The interesting thing about sin is that it grows.
“When tempted, no one should say, ‘God is tempting me.’ For God cannot be tempted by evil, nor does he tempt anyone; but each person is tempted when they are dragged away by their own evil desire and enticed. Then, after desire has conceived, it gives birth to sin; and sin, when it is full-grown, gives birth to death.” James 1:13-15
You see? Sin grows. The scripture above makes it sound like a person, but to me, it likens that of a quiet parasite drifting along in your intestines, unnoticed. Unnoticed, that is, until you start having severe pain and come close to fainting, and then the doctor informs you that you’re infested. Imagine that for a moment. An infestation in your body that you cannot see. You see the effects it has on you, but the tormentor itself is hidden. Invisible.
Sin isn’t all that invisible if you think about it. Sins can be external and internal. For example, everybody sees the deranged rogue who shoots up an audience in a movie theater. But what about the silent sibling who secretly wishes for and meditates on her sister’s bad fortune? No one sees her sin. No one sees the wickedness that is being nurtured and praised inside of her heart.
God sees all of a person’s ways, and her inmost thoughts.
“The Lord’s light penetrates the human spirit, exposing every hidden motive.” Proverbs 20:27
“All a person’s ways seem pure to them, but motives are weighed by the Lord.” Proverbs 16:2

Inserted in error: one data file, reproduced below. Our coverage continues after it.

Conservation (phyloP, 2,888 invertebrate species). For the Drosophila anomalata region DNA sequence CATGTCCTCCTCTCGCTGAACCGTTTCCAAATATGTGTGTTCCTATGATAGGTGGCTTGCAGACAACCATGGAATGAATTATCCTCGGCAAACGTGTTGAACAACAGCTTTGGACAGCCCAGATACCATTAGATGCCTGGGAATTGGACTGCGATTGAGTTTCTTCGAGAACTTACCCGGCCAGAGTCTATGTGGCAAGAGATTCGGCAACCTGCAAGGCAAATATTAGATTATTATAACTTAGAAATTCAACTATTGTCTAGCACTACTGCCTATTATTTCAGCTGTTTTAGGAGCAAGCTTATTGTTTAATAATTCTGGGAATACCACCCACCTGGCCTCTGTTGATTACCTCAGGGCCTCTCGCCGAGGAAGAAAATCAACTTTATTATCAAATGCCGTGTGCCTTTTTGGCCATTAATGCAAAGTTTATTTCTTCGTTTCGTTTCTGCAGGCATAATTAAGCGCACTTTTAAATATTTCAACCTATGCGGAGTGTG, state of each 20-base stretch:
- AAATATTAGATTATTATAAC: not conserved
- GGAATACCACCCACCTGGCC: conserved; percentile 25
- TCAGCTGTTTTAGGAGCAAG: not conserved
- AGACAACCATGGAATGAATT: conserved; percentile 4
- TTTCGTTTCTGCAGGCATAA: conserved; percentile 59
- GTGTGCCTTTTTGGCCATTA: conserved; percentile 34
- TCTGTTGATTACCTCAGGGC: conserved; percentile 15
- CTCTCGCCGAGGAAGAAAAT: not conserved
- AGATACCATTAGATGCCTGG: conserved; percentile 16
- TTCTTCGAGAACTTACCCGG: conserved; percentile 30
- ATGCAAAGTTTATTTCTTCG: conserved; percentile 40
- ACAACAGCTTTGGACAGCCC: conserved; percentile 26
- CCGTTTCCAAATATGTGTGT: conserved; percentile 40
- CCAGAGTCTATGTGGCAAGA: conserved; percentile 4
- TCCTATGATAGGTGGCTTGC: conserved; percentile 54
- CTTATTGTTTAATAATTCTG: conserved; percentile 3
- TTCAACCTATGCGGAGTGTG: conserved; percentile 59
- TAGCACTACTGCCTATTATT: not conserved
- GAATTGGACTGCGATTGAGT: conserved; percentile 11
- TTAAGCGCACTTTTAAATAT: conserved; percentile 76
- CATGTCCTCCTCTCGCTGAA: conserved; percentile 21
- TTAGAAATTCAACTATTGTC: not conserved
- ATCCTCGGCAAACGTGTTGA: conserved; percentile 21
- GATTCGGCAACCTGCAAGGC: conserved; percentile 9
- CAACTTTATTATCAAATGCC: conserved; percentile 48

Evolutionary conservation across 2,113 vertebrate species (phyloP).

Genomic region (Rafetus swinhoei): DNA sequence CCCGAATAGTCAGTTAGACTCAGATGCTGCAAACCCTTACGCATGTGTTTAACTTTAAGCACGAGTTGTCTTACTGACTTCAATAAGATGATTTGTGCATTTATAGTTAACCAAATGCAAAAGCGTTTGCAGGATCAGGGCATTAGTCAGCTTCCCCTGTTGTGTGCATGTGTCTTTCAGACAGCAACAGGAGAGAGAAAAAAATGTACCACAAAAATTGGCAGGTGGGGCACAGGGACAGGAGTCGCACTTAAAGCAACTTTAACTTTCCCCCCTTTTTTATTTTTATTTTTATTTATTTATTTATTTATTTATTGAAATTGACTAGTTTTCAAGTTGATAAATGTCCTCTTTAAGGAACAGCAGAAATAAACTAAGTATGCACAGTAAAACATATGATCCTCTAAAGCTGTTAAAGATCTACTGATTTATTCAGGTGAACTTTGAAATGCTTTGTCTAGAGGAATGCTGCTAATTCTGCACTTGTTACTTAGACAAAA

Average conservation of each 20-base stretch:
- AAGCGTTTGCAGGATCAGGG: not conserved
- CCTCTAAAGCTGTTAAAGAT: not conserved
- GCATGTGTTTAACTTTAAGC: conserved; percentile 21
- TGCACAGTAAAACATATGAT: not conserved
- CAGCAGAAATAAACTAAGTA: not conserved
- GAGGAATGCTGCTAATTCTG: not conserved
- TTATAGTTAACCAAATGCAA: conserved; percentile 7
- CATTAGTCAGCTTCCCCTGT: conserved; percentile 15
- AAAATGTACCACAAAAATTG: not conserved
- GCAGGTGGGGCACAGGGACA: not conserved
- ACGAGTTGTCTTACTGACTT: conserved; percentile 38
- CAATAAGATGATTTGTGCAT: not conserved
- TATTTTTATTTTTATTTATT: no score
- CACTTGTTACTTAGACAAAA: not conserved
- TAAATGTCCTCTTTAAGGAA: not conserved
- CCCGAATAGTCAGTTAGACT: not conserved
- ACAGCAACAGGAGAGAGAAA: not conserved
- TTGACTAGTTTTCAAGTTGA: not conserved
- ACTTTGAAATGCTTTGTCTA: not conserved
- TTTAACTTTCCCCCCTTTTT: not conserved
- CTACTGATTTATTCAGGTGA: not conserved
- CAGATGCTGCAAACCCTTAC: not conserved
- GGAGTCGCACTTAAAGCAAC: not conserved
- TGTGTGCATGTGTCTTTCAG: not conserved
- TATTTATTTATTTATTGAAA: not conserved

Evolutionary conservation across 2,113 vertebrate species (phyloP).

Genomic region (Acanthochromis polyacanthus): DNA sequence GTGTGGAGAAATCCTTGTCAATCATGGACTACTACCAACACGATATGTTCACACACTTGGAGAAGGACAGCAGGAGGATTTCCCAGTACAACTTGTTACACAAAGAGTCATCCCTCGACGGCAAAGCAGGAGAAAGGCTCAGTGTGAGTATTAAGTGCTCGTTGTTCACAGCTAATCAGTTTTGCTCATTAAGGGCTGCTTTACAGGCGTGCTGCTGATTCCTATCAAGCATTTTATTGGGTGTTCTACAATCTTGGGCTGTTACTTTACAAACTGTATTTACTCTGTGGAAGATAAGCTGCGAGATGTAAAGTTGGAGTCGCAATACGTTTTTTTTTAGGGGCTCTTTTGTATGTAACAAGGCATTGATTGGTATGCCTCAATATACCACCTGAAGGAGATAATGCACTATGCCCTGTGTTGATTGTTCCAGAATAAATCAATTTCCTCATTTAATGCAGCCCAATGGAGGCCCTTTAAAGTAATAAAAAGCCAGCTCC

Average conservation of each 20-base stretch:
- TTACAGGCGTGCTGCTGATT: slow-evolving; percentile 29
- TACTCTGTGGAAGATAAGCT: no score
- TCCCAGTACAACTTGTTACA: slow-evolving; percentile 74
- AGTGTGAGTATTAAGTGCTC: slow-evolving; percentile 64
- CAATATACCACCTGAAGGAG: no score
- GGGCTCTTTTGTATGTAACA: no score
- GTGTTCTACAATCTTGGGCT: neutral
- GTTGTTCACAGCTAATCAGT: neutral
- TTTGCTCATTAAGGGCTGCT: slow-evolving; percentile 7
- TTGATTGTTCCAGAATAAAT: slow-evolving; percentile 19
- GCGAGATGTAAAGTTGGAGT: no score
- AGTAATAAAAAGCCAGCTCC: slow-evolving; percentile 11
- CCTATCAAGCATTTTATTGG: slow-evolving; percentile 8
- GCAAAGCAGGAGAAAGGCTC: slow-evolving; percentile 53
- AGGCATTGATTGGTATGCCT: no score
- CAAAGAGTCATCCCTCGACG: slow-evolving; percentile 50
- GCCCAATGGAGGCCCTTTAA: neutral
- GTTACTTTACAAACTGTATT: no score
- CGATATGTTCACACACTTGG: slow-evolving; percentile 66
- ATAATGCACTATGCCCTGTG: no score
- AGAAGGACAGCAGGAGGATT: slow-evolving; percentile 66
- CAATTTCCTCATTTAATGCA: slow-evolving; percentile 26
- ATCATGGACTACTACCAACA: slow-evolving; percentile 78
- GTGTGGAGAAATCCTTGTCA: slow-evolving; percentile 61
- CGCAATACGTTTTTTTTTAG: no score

All too often we notice others’ sins. We crinkle our noses in annoyance, but we’re exactly the same. We are wired to pursue that which is bad for us. Tragically, we’re often unaware of the sin incubating behind our ribs, warmed and pressed inside our hearts, feeding on our blood.
Maybe you’re semi-conscious of its tiny palpitations, but you don’t stop what you’re doing. Why stop lusting for this person? When you fantasize about her, when you imagine her soft hair, the smell of lavender on her neck, the curve of her spine…you burn for her. To consume her. To possess her. Sin feels good when you’re doing it. So why stop imagining her? She only takes off her clothes in your mind, but there’s satisfaction in it.
Temporary satisfaction, and then like an addiction you keep trying to hit that good feeling again. It doesn’t last long enough though, so of course, you have to keep doing it. You can get stuck real fast, and meanwhile, the Holy Spirit is waging war against your flesh trying to convince you to stop. As a Christian, sins never feel the same as they did before believing. Before Jesus, you could sin in an undivided way. But now, you’re not just flesh, and the Holy Spirit detests what is contrary to God.
“Dear friends, I urge you, as foreigners and exiles, to abstain from sinful desires, which wage war against your soul.” 1 Peter 2:11
“For the flesh desires what is contrary to the Spirit, and the Spirit what is contrary to the flesh. They are in conflict with each other, so that you are not to do whatever you want.” Galatians 5:17